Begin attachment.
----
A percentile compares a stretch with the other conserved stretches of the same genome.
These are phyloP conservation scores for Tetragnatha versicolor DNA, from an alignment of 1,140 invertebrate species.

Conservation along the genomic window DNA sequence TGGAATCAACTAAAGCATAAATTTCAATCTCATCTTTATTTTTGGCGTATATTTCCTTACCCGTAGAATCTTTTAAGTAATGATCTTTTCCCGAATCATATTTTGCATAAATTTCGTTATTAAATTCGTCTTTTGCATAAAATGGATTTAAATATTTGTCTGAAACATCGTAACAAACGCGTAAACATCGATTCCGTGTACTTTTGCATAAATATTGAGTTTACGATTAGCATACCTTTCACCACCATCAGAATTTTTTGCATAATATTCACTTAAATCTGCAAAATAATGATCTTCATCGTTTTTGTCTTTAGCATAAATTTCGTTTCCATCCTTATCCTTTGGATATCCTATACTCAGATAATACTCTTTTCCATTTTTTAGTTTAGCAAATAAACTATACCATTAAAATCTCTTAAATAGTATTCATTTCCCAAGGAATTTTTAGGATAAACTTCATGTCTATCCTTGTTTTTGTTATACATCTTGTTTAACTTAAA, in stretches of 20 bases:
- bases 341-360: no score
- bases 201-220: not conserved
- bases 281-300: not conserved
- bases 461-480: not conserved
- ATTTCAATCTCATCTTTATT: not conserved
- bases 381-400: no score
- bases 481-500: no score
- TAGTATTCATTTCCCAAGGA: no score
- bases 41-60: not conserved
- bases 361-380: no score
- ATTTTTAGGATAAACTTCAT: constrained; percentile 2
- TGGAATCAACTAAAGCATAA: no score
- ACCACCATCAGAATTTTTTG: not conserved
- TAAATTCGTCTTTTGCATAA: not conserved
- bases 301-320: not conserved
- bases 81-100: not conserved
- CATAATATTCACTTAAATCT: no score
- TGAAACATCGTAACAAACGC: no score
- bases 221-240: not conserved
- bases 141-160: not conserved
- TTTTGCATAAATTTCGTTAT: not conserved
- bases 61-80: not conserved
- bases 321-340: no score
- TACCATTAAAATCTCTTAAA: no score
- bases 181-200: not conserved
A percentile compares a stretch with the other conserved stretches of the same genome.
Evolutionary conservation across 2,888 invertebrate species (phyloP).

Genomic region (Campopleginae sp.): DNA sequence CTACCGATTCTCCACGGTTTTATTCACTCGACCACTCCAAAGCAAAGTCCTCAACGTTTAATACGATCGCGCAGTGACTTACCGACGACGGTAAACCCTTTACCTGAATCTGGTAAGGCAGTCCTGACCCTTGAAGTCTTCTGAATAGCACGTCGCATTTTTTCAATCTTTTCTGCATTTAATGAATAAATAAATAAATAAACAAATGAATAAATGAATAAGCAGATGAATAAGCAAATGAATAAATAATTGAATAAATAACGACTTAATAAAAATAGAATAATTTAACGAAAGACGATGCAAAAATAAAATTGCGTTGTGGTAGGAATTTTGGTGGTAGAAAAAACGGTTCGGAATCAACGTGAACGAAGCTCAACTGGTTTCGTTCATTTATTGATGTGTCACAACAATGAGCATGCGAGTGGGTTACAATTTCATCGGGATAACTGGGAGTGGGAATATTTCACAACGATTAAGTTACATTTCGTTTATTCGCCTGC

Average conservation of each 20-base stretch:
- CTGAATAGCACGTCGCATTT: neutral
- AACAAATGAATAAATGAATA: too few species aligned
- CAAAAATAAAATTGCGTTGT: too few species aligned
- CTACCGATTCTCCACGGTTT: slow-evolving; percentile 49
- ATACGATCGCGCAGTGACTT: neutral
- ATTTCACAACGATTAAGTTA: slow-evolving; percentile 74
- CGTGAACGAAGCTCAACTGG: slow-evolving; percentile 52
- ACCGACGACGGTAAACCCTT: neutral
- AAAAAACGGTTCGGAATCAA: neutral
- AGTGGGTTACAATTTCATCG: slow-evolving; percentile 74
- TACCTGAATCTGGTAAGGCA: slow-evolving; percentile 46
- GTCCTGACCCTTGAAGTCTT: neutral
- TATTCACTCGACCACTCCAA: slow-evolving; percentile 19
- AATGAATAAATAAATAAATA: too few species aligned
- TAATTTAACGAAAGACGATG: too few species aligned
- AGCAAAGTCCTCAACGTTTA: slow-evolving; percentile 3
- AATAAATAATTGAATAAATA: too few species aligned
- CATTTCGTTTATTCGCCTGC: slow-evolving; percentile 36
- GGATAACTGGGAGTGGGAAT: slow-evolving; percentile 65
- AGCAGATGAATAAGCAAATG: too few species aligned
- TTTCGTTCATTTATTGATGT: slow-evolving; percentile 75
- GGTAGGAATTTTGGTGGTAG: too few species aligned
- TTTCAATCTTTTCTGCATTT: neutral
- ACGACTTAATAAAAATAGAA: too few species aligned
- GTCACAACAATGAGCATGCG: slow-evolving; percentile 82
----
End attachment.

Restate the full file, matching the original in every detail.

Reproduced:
A percentile compares a stretch with the other conserved stretches of the same genome.
These are phyloP conservation scores for Tetragnatha versicolor DNA, from an alignment of 1,140 invertebrate species.

Conservation along the genomic window DNA sequence TGGAATCAACTAAAGCATAAATTTCAATCTCATCTTTATTTTTGGCGTATATTTCCTTACCCGTAGAATCTTTTAAGTAATGATCTTTTCCCGAATCATATTTTGCATAAATTTCGTTATTAAATTCGTCTTTTGCATAAAATGGATTTAAATATTTGTCTGAAACATCGTAACAAACGCGTAAACATCGATTCCGTGTACTTTTGCATAAATATTGAGTTTACGATTAGCATACCTTTCACCACCATCAGAATTTTTTGCATAATATTCACTTAAATCTGCAAAATAATGATCTTCATCGTTTTTGTCTTTAGCATAAATTTCGTTTCCATCCTTATCCTTTGGATATCCTATACTCAGATAATACTCTTTTCCATTTTTTAGTTTAGCAAATAAACTATACCATTAAAATCTCTTAAATAGTATTCATTTCCCAAGGAATTTTTAGGATAAACTTCATGTCTATCCTTGTTTTTGTTATACATCTTGTTTAACTTAAA, in stretches of 20 bases:
- bases 341-360: no score
- bases 201-220: not conserved
- bases 281-300: not conserved
- bases 461-480: not conserved
- ATTTCAATCTCATCTTTATT: not conserved
- bases 381-400: no score
- bases 481-500: no score
- TAGTATTCATTTCCCAAGGA: no score
- bases 41-60: not conserved
- bases 361-380: no score
- ATTTTTAGGATAAACTTCAT: constrained; percentile 2
- TGGAATCAACTAAAGCATAA: no score
- ACCACCATCAGAATTTTTTG: not conserved
- TAAATTCGTCTTTTGCATAA: not conserved
- bases 301-320: not conserved
- bases 81-100: not conserved
- CATAATATTCACTTAAATCT: no score
- TGAAACATCGTAACAAACGC: no score
- bases 221-240: not conserved
- bases 141-160: not conserved
- TTTTGCATAAATTTCGTTAT: not conserved
- bases 61-80: not conserved
- bases 321-340: no score
- TACCATTAAAATCTCTTAAA: no score
- bases 181-200: not conserved
A percentile compares a stretch with the other conserved stretches of the same genome.
Evolutionary conservation across 2,888 invertebrate species (phyloP).

Genomic region (Campopleginae sp.): DNA sequence CTACCGATTCTCCACGGTTTTATTCACTCGACCACTCCAAAGCAAAGTCCTCAACGTTTAATACGATCGCGCAGTGACTTACCGACGACGGTAAACCCTTTACCTGAATCTGGTAAGGCAGTCCTGACCCTTGAAGTCTTCTGAATAGCACGTCGCATTTTTTCAATCTTTTCTGCATTTAATGAATAAATAAATAAATAAACAAATGAATAAATGAATAAGCAGATGAATAAGCAAATGAATAAATAATTGAATAAATAACGACTTAATAAAAATAGAATAATTTAACGAAAGACGATGCAAAAATAAAATTGCGTTGTGGTAGGAATTTTGGTGGTAGAAAAAACGGTTCGGAATCAACGTGAACGAAGCTCAACTGGTTTCGTTCATTTATTGATGTGTCACAACAATGAGCATGCGAGTGGGTTACAATTTCATCGGGATAACTGGGAGTGGGAATATTTCACAACGATTAAGTTACATTTCGTTTATTCGCCTGC

Average conservation of each 20-base stretch:
- CTGAATAGCACGTCGCATTT: neutral
- AACAAATGAATAAATGAATA: too few species aligned
- CAAAAATAAAATTGCGTTGT: too few species aligned
- CTACCGATTCTCCACGGTTT: slow-evolving; percentile 49
- ATACGATCGCGCAGTGACTT: neutral
- ATTTCACAACGATTAAGTTA: slow-evolving; percentile 74
- CGTGAACGAAGCTCAACTGG: slow-evolving; percentile 52
- ACCGACGACGGTAAACCCTT: neutral
- AAAAAACGGTTCGGAATCAA: neutral
- AGTGGGTTACAATTTCATCG: slow-evolving; percentile 74
- TACCTGAATCTGGTAAGGCA: slow-evolving; percentile 46
- GTCCTGACCCTTGAAGTCTT: neutral
- TATTCACTCGACCACTCCAA: slow-evolving; percentile 19
- AATGAATAAATAAATAAATA: too few species aligned
- TAATTTAACGAAAGACGATG: too few species aligned
- AGCAAAGTCCTCAACGTTTA: slow-evolving; percentile 3
- AATAAATAATTGAATAAATA: too few species aligned
- CATTTCGTTTATTCGCCTGC: slow-evolving; percentile 36
- GGATAACTGGGAGTGGGAAT: slow-evolving; percentile 65
- AGCAGATGAATAAGCAAATG: too few species aligned
- TTTCGTTCATTTATTGATGT: slow-evolving; percentile 75
- GGTAGGAATTTTGGTGGTAG: too few species aligned
- TTTCAATCTTTTCTGCATTT: neutral
- ACGACTTAATAAAAATAGAA: too few species aligned
- GTCACAACAATGAGCATGCG: slow-evolving; percentile 82